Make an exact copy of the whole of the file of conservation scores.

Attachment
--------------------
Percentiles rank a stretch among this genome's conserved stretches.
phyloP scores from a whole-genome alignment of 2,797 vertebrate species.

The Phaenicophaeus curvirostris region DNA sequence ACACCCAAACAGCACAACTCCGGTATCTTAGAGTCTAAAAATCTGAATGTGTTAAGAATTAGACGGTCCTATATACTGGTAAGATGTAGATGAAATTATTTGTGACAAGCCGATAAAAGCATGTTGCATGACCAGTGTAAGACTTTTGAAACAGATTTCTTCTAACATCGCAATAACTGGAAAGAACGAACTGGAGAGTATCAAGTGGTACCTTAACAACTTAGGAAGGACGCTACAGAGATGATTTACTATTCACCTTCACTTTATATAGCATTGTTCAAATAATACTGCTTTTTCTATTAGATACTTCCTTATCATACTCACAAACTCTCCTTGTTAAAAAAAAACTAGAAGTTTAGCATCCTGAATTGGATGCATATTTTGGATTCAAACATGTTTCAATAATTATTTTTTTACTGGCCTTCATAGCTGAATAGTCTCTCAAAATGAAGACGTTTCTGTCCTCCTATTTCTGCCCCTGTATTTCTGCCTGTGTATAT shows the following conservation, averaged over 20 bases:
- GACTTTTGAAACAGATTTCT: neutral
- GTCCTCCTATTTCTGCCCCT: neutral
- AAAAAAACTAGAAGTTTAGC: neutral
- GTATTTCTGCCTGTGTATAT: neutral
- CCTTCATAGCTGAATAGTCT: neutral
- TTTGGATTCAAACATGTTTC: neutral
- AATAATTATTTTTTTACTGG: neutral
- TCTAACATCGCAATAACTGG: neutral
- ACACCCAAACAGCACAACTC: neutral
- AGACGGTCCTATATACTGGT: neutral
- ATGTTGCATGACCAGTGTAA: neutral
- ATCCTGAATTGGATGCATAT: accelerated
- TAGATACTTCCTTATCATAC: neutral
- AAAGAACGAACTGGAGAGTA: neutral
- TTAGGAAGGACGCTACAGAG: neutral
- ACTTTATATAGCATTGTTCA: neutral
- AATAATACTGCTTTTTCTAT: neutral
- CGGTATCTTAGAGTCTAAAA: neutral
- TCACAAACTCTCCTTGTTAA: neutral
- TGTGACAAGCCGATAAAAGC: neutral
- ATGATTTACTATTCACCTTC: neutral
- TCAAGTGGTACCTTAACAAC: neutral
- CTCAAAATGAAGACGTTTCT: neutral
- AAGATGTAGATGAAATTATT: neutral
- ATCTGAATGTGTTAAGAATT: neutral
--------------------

Percentiles rank a stretch among this genome's conserved stretches.
phyloP scores from a whole-genome alignment of 2,797 vertebrate species.

The Phaenicophaeus curvirostris region DNA sequence ACACCCAAACAGCACAACTCCGGTATCTTAGAGTCTAAAAATCTGAATGTGTTAAGAATTAGACGGTCCTATATACTGGTAAGATGTAGATGAAATTATTTGTGACAAGCCGATAAAAGCATGTTGCATGACCAGTGTAAGACTTTTGAAACAGATTTCTTCTAACATCGCAATAACTGGAAAGAACGAACTGGAGAGTATCAAGTGGTACCTTAACAACTTAGGAAGGACGCTACAGAGATGATTTACTATTCACCTTCACTTTATATAGCATTGTTCAAATAATACTGCTTTTTCTATTAGATACTTCCTTATCATACTCACAAACTCTCCTTGTTAAAAAAAAACTAGAAGTTTAGCATCCTGAATTGGATGCATATTTTGGATTCAAACATGTTTCAATAATTATTTTTTTACTGGCCTTCATAGCTGAATAGTCTCTCAAAATGAAGACGTTTCTGTCCTCCTATTTCTGCCCCTGTATTTCTGCCTGTGTATAT shows the following conservation, averaged over 20 bases:
- GACTTTTGAAACAGATTTCT: neutral
- GTCCTCCTATTTCTGCCCCT: neutral
- AAAAAAACTAGAAGTTTAGC: neutral
- GTATTTCTGCCTGTGTATAT: neutral
- CCTTCATAGCTGAATAGTCT: neutral
- TTTGGATTCAAACATGTTTC: neutral
- AATAATTATTTTTTTACTGG: neutral
- TCTAACATCGCAATAACTGG: neutral
- ACACCCAAACAGCACAACTC: neutral
- AGACGGTCCTATATACTGGT: neutral
- ATGTTGCATGACCAGTGTAA: neutral
- ATCCTGAATTGGATGCATAT: accelerated
- TAGATACTTCCTTATCATAC: neutral
- AAAGAACGAACTGGAGAGTA: neutral
- TTAGGAAGGACGCTACAGAG: neutral
- ACTTTATATAGCATTGTTCA: neutral
- AATAATACTGCTTTTTCTAT: neutral
- CGGTATCTTAGAGTCTAAAA: neutral
- TCACAAACTCTCCTTGTTAA: neutral
- TGTGACAAGCCGATAAAAGC: neutral
- ATGATTTACTATTCACCTTC: neutral
- TCAAGTGGTACCTTAACAAC: neutral
- CTCAAAATGAAGACGTTTCT: neutral
- AAGATGTAGATGAAATTATT: neutral
- ATCTGAATGTGTTAAGAATT: neutral